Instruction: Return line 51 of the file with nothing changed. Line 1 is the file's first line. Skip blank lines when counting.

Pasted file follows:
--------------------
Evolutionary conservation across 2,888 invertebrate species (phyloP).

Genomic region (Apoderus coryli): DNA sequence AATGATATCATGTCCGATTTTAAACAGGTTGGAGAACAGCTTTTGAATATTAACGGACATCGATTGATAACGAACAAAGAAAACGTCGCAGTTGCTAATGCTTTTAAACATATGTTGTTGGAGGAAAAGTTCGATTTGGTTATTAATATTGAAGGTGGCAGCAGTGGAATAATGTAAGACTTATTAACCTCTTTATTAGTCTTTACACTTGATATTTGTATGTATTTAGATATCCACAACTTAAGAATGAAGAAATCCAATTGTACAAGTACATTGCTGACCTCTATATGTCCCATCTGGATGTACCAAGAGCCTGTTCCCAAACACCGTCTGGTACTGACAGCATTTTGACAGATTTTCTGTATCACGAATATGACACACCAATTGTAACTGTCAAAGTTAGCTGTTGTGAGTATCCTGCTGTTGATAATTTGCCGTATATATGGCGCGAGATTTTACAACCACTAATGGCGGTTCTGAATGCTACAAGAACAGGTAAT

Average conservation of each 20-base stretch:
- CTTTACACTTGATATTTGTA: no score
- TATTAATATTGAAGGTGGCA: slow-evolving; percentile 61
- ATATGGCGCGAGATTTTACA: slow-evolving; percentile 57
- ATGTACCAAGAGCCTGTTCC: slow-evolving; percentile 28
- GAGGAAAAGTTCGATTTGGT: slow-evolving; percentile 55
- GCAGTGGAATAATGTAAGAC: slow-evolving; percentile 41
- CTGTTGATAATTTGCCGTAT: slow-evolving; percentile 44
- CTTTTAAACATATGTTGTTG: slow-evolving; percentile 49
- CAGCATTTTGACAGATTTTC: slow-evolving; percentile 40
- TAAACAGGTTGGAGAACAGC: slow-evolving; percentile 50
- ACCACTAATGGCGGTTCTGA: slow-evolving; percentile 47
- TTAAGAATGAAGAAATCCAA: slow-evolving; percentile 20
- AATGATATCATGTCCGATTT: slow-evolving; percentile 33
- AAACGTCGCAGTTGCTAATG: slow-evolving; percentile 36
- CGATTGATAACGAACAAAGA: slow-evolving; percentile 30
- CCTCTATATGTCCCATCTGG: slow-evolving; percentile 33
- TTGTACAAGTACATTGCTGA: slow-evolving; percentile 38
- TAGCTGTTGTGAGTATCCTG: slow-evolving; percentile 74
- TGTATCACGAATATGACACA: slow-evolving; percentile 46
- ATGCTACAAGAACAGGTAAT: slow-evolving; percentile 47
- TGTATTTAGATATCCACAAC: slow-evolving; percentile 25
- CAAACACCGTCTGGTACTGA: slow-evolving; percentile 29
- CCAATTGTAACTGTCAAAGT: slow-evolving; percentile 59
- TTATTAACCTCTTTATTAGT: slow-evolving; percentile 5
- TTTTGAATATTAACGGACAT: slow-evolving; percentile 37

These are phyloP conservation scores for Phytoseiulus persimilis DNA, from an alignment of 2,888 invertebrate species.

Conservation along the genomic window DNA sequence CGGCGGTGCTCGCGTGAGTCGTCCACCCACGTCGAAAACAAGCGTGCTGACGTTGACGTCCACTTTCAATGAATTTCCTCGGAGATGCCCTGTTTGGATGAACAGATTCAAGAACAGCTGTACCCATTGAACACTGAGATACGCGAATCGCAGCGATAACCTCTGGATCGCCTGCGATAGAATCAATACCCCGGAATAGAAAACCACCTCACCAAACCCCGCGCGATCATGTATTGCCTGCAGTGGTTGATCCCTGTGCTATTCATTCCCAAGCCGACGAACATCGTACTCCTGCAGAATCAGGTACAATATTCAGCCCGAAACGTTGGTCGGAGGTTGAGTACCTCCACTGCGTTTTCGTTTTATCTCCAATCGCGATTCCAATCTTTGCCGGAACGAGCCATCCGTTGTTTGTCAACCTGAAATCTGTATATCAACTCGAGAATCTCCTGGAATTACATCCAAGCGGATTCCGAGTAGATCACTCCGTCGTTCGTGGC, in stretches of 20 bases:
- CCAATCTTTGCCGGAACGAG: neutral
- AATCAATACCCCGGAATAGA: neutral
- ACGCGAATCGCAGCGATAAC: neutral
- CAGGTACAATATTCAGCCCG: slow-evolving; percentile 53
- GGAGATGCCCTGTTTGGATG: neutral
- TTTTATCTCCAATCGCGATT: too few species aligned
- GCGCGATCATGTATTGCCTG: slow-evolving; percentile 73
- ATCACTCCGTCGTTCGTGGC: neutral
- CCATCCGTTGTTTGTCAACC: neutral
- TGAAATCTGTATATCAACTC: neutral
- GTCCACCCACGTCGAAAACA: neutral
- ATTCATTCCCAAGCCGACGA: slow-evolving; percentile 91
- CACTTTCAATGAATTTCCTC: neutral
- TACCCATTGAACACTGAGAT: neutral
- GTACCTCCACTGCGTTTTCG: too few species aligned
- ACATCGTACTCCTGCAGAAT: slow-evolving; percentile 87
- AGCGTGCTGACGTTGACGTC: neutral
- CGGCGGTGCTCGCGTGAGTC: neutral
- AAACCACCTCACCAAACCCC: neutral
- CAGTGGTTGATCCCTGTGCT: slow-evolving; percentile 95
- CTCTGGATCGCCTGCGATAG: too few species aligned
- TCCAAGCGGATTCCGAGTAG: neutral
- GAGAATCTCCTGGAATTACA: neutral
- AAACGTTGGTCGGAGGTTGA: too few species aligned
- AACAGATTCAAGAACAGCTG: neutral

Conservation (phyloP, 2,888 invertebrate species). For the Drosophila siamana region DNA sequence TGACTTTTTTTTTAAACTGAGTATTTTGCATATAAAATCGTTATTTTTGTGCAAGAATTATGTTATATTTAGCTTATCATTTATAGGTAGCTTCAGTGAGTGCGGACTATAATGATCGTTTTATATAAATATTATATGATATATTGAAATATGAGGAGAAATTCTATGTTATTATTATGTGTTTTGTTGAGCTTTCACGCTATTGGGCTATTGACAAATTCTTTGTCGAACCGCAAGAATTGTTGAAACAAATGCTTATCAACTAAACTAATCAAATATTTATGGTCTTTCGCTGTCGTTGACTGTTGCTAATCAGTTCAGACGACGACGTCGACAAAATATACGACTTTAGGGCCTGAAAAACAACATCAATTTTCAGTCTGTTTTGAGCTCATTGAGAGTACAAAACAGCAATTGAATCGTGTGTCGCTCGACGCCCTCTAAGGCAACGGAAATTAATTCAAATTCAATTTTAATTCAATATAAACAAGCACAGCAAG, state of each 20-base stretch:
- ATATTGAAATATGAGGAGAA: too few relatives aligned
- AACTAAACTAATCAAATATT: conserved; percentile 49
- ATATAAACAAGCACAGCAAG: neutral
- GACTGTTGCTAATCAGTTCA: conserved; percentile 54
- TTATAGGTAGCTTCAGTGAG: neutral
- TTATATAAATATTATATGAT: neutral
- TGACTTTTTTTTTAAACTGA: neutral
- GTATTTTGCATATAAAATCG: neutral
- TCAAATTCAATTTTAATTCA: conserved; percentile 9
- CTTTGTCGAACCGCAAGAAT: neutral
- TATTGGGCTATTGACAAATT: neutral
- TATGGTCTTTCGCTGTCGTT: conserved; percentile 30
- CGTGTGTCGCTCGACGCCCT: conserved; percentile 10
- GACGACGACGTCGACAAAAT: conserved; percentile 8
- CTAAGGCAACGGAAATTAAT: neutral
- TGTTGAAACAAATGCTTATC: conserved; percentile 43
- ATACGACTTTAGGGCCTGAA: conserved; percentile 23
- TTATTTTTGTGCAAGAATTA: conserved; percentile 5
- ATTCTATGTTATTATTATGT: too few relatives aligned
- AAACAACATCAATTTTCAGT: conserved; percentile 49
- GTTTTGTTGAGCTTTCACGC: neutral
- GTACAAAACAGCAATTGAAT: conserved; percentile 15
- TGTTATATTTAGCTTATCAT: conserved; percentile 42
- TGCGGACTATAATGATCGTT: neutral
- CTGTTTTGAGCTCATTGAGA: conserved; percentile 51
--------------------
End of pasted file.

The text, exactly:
- CTCTGGATCGCCTGCGATAG: too few species aligned